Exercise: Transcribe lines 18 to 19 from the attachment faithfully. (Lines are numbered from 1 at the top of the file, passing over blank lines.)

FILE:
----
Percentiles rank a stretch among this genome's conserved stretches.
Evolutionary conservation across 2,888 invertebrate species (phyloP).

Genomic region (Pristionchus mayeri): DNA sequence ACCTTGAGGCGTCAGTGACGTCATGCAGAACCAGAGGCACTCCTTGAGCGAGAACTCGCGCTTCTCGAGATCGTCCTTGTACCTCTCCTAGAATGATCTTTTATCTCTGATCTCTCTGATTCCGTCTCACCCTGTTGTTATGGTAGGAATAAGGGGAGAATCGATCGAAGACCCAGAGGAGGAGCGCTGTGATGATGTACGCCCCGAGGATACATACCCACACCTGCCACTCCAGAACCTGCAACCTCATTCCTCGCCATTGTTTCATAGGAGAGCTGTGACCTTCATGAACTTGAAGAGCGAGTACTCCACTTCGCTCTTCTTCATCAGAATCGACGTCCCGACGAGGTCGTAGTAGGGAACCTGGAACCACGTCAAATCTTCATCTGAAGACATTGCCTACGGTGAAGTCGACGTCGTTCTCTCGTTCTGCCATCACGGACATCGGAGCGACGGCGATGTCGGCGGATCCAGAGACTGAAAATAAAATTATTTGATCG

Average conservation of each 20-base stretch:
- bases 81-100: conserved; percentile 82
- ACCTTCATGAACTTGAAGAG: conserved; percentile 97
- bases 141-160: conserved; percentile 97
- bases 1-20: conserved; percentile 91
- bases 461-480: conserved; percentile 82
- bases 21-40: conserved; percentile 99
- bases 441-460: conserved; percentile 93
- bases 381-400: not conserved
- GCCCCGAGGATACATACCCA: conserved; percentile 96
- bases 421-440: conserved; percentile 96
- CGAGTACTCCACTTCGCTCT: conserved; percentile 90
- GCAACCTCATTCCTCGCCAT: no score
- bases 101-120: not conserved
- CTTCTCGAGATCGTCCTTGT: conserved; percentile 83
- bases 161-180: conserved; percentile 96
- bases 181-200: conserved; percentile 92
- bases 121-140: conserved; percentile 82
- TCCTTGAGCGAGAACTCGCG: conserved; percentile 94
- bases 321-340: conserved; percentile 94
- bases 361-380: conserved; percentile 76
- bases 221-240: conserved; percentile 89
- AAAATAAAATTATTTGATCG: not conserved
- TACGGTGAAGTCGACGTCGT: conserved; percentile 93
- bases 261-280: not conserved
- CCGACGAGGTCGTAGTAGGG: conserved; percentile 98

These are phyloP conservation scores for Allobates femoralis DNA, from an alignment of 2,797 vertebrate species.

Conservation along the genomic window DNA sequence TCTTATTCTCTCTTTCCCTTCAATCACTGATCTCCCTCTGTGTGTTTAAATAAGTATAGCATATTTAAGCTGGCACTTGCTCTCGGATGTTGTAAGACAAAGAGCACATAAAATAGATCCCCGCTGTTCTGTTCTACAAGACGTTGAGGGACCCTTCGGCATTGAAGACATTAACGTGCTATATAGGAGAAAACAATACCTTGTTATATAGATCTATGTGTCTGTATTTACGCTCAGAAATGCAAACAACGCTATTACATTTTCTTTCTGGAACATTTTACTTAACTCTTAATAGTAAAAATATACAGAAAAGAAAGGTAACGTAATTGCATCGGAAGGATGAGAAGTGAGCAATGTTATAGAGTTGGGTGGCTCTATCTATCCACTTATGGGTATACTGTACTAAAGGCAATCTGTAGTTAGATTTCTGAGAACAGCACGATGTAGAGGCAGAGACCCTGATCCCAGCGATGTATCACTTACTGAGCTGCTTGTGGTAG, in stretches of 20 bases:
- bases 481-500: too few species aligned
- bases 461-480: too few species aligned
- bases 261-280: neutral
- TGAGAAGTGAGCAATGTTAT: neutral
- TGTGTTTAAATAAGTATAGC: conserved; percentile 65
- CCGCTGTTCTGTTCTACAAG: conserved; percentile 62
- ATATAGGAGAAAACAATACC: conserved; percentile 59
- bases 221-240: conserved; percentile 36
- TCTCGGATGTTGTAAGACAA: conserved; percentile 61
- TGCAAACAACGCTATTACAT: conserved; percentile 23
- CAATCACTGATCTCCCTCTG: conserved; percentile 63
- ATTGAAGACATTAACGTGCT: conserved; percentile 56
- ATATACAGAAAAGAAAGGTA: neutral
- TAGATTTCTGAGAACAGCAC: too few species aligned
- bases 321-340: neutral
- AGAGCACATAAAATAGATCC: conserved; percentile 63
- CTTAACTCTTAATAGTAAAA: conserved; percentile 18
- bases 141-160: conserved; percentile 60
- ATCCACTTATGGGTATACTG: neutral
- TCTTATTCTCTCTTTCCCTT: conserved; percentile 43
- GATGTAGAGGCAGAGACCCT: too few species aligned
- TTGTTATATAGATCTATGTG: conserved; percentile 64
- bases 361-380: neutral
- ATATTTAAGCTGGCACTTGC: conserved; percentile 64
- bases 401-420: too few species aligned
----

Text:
- CTTCTCGAGATCGTCCTTGT: conserved; percentile 83
- bases 161-180: conserved; percentile 96